2004 NAMES Model Engine Show

Modeler's Corner


| June/July 2004



Scale engines

Garland Jobe's scale engines. Top shelf, from left: Canfield, Allman, Olds, Domestic vertical, Perkins, Fairbanks-Morse Type N, Vaughn. Middle shelf, from left: Domestic stovepipe, Ford 1893 replica (hidden), Meadows grist mill, Witte, Associated, Stickney, Fuller & Johnson, Galloway. Bottom shelf, from left: B&S Model F, Jacobson, Gray, Hagan, Callahan, IHC Mogul. 

Photo by Rusty Hopper

Hello again. As I write this month's article, I'm preparing to attend the 15th Annual North American Model Engineering Society Exposition (NAMES) in Southgate, Mich. I'm excited at the prospect of seeing many of my good friends, and I hope to make some new ones along the way. I'm also looking forward to seeing what new models have been built and what new ones will be offered for sale.

Over the years, I've seen many different kinds of models at NAMES. There are steam-type models (running off compressed air) of many different kinds (such as slide-valve models and walking-beam models), and of course there are four-stroke (and a few two-stroke) internal-combustion-type models.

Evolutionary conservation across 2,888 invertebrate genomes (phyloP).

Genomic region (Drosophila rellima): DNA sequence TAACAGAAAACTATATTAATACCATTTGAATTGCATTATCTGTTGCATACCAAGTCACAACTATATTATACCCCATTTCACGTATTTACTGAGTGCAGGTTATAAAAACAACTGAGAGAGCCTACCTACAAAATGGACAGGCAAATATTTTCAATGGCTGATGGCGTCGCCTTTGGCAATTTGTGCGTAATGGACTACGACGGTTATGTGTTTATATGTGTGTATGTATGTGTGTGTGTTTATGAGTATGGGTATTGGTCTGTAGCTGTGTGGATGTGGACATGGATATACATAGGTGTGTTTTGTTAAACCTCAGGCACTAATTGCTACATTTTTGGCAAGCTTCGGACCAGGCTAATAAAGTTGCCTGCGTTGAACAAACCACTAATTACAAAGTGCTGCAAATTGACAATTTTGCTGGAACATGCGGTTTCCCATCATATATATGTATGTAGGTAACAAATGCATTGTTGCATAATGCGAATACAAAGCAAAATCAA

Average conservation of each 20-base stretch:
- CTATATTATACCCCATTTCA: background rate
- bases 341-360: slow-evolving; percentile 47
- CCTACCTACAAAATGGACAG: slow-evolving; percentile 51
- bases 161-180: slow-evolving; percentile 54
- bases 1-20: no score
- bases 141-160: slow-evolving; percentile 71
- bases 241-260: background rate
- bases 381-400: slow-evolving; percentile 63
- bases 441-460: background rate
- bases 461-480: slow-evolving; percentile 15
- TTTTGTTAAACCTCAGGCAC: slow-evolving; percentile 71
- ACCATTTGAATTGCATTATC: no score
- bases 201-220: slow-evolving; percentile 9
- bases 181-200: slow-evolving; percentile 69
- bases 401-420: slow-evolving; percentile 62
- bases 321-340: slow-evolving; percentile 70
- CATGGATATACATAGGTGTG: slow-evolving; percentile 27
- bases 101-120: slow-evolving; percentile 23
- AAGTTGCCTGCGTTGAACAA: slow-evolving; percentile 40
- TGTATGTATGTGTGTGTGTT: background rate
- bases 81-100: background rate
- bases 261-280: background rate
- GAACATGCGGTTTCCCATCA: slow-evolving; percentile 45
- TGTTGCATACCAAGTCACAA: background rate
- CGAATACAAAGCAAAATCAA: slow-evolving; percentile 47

However, I've yet to see any diesel-type models. I've never had the urge to build a diesel - is it the same for everyone else? Is it because of the high compression? Or is it the fuel used to fire a model can't be cut down? We find models running off propane fuel (these are great for indoors), Coleman-type fuel and fuels with additives (WD-40), and then there are models running on plain gasoline.

There are radials and multi-cylinder models, and hopper-cooled and air-cooled models. At NAMES, you find everything from complete models to models in progress - and casting parts waiting for the next mold to pour.

Along with these, you'll find model bar-stock engines and engines crafted from imagination - such as engines built from air compressors.

Model flame-licker engines (air-cooled and hopper-cooled) make the show, as do Stirling engines.